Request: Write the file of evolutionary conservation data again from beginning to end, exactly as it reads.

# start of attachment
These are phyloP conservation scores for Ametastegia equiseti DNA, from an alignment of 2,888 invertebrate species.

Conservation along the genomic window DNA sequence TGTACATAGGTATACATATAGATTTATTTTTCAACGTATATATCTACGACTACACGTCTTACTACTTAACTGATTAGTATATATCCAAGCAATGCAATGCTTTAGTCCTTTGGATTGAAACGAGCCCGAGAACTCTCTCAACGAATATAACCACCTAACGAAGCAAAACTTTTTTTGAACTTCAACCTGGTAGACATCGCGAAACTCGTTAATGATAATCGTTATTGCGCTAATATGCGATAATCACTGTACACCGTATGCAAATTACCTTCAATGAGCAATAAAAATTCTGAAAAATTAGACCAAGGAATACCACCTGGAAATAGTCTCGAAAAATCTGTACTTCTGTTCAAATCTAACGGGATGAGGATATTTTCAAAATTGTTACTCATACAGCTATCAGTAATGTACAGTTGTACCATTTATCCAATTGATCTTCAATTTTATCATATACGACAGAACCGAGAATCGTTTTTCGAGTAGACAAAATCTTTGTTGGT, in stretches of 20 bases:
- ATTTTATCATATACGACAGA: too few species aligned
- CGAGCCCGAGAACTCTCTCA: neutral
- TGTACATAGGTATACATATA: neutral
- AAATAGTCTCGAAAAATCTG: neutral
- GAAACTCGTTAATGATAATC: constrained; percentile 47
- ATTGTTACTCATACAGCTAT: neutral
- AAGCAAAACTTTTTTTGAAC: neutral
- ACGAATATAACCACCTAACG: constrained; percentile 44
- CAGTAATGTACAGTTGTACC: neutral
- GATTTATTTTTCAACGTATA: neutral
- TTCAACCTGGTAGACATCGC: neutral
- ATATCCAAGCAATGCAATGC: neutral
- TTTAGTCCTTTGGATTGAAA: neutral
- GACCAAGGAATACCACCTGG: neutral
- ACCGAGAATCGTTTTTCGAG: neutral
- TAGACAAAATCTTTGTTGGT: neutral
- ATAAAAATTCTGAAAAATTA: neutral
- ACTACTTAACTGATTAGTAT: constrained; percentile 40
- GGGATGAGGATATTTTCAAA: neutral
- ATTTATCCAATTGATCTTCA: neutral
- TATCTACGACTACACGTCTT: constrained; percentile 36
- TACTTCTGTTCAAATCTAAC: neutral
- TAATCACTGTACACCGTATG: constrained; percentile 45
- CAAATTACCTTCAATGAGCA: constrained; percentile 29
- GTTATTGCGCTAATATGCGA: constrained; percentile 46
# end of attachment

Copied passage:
These are phyloP conservation scores for Ametastegia equiseti DNA, from an alignment of 2,888 invertebrate species.

Conservation along the genomic window DNA sequence TGTACATAGGTATACATATAGATTTATTTTTCAACGTATATATCTACGACTACACGTCTTACTACTTAACTGATTAGTATATATCCAAGCAATGCAATGCTTTAGTCCTTTGGATTGAAACGAGCCCGAGAACTCTCTCAACGAATATAACCACCTAACGAAGCAAAACTTTTTTTGAACTTCAACCTGGTAGACATCGCGAAACTCGTTAATGATAATCGTTATTGCGCTAATATGCGATAATCACTGTACACCGTATGCAAATTACCTTCAATGAGCAATAAAAATTCTGAAAAATTAGACCAAGGAATACCACCTGGAAATAGTCTCGAAAAATCTGTACTTCTGTTCAAATCTAACGGGATGAGGATATTTTCAAAATTGTTACTCATACAGCTATCAGTAATGTACAGTTGTACCATTTATCCAATTGATCTTCAATTTTATCATATACGACAGAACCGAGAATCGTTTTTCGAGTAGACAAAATCTTTGTTGGT, in stretches of 20 bases:
- ATTTTATCATATACGACAGA: too few species aligned
- CGAGCCCGAGAACTCTCTCA: neutral
- TGTACATAGGTATACATATA: neutral
- AAATAGTCTCGAAAAATCTG: neutral
- GAAACTCGTTAATGATAATC: constrained; percentile 47
- ATTGTTACTCATACAGCTAT: neutral
- AAGCAAAACTTTTTTTGAAC: neutral
- ACGAATATAACCACCTAACG: constrained; percentile 44
- CAGTAATGTACAGTTGTACC: neutral
- GATTTATTTTTCAACGTATA: neutral
- TTCAACCTGGTAGACATCGC: neutral
- ATATCCAAGCAATGCAATGC: neutral
- TTTAGTCCTTTGGATTGAAA: neutral
- GACCAAGGAATACCACCTGG: neutral
- ACCGAGAATCGTTTTTCGAG: neutral
- TAGACAAAATCTTTGTTGGT: neutral
- ATAAAAATTCTGAAAAATTA: neutral
- ACTACTTAACTGATTAGTAT: constrained; percentile 40
- GGGATGAGGATATTTTCAAA: neutral
- ATTTATCCAATTGATCTTCA: neutral
- TATCTACGACTACACGTCTT: constrained; percentile 36
- TACTTCTGTTCAAATCTAAC: neutral
- TAATCACTGTACACCGTATG: constrained; percentile 45
- CAAATTACCTTCAATGAGCA: constrained; percentile 29
- GTTATTGCGCTAATATGCGA: constrained; percentile 46